Basically RPN/LPNs look after stable clients. These clients can be in any field of the health care sector. Director of Care RPNs can be found in Retirement home settings, while RNs are in the LTC sector because of the stable vs unstable clients.

    In a majority of hospital settings that have not been so open to the RPN/LPN scope of practice, they work in teams with the RN.

    My understanding is that we are the "old" RN program. The RN is now the BSCN program with added components from the NP program (some RNs can now prescribe medication).
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    Quote from brithoover
    Based on the hospital I work at. Those are the restrictions, they aren't necessarily followed. I put stable in "" because that's an ideal not always the case. I have seen plenty of RPNs refuse an assignment which then got passed on to an RN which then overloaded the RN to an extra pt. I'm not saying it happens everywhere that's just my experiences.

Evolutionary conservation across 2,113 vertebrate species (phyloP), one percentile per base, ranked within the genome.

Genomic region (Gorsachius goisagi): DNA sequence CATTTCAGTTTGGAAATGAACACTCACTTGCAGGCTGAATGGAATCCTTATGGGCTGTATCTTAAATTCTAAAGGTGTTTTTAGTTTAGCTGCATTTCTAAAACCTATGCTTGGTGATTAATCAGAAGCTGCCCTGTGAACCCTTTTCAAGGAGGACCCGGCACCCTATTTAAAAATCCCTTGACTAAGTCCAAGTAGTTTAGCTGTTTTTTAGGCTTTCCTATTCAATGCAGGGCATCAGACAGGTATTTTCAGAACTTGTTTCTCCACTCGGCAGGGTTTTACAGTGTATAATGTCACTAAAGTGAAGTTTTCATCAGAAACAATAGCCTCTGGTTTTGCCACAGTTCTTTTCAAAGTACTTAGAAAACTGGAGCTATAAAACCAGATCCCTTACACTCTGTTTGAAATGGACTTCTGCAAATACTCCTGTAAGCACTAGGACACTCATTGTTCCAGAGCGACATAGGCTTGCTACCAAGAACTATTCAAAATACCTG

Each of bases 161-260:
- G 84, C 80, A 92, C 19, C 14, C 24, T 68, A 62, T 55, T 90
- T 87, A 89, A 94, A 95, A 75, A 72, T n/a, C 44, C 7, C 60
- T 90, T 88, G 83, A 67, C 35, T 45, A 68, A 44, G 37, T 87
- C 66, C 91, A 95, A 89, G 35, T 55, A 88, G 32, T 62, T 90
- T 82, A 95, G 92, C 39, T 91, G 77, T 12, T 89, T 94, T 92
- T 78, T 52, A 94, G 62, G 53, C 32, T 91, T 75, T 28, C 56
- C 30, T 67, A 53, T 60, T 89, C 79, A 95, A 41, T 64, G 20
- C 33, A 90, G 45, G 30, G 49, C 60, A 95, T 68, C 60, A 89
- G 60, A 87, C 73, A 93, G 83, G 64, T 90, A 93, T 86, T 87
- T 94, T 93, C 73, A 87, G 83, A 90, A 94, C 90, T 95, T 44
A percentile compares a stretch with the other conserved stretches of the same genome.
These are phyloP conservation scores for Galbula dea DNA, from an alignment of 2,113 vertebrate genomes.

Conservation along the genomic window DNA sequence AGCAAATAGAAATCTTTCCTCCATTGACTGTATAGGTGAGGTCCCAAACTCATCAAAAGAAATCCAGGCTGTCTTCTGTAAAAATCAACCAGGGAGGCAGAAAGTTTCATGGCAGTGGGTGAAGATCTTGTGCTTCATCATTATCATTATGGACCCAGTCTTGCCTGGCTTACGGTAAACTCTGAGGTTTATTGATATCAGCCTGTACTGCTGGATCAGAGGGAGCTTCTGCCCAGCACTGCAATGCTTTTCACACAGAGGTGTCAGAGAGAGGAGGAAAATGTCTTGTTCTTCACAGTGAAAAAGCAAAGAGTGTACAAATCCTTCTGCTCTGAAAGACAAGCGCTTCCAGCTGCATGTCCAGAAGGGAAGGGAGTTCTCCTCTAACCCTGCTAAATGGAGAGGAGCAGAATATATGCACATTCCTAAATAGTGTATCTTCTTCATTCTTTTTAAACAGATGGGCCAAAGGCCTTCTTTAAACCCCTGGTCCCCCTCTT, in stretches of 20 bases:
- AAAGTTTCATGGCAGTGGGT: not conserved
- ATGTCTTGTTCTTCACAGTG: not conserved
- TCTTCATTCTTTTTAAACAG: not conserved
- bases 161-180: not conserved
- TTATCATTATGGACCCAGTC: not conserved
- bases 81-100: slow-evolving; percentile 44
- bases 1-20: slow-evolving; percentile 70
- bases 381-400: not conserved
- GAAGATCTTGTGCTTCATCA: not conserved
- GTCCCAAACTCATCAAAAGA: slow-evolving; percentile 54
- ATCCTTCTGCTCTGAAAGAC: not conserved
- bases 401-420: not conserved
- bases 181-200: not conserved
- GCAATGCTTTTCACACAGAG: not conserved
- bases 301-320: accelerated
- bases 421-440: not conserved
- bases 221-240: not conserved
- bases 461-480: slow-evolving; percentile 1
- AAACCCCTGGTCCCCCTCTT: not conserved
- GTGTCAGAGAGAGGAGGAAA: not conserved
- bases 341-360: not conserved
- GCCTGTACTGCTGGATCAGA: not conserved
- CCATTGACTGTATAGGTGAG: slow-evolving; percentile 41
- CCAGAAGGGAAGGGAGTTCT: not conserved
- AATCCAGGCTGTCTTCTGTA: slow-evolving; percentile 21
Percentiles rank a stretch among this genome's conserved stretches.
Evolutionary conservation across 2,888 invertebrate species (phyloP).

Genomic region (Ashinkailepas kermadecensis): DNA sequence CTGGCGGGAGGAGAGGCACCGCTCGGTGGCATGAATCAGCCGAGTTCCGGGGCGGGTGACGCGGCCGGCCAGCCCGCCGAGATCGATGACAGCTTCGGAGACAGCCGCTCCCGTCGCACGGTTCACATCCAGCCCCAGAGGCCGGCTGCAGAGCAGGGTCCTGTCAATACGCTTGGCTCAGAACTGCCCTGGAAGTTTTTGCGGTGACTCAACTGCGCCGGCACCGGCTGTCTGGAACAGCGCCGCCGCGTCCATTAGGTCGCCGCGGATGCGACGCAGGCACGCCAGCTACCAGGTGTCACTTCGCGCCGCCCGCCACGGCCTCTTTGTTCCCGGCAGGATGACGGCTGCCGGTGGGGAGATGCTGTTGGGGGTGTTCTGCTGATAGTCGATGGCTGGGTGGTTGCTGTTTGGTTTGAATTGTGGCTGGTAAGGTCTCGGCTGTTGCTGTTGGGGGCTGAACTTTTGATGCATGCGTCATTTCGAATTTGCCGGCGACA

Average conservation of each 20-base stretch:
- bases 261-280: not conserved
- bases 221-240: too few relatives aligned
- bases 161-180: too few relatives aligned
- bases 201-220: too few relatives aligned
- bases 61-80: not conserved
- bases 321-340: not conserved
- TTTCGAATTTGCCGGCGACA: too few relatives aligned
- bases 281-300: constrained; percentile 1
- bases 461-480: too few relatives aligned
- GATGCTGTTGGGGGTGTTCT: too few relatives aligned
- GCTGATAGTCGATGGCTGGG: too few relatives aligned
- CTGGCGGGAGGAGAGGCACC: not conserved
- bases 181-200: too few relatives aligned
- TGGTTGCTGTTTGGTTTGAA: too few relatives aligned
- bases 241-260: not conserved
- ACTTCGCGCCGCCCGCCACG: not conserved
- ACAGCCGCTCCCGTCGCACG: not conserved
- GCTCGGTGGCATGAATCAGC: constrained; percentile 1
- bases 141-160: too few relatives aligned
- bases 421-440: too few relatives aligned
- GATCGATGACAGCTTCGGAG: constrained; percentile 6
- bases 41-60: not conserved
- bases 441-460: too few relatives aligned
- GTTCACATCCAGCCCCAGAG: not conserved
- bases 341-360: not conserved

I think there should be some restrictions.
    That would describe the scope of practice based on the employer though. I prefer the CNO description because a lot of employers are still stuck in the "dark ages" thinking that RPNs are nursing assistants.
    Last edit by AngelicDarkness on Feb 14, '13 : Reason: typo
    Fiona59 likes this.
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    Angelic Darkness, Alberta and Saskatchewan (from what I've been told by LPNs from that province) have very few restrictions on where they can work. In AB, we are in NICU, ICU, ER, OR,Diagnostic Imaging, Dialysis (same patient load as an R), Community Health/School Programmes, Cross Cancer.

    I think it would be better to determine where we aren't. We are cost effective. Think of it this way, on the average medicine or surgical unit how often is blood or TPN hung? In dialysis the line that LPNs can't cross is the IV push of one drug on blood return (and even that may be changing). I once asked an LPN who worked rural dialysis how she handled this if the R is on break. Her reply, "it goes subq, just like you'd do it on a unit".

    Off the top of my head, I can only think of PICU and the Cath Lab. as all RN.
    AngelicDarkness likes this.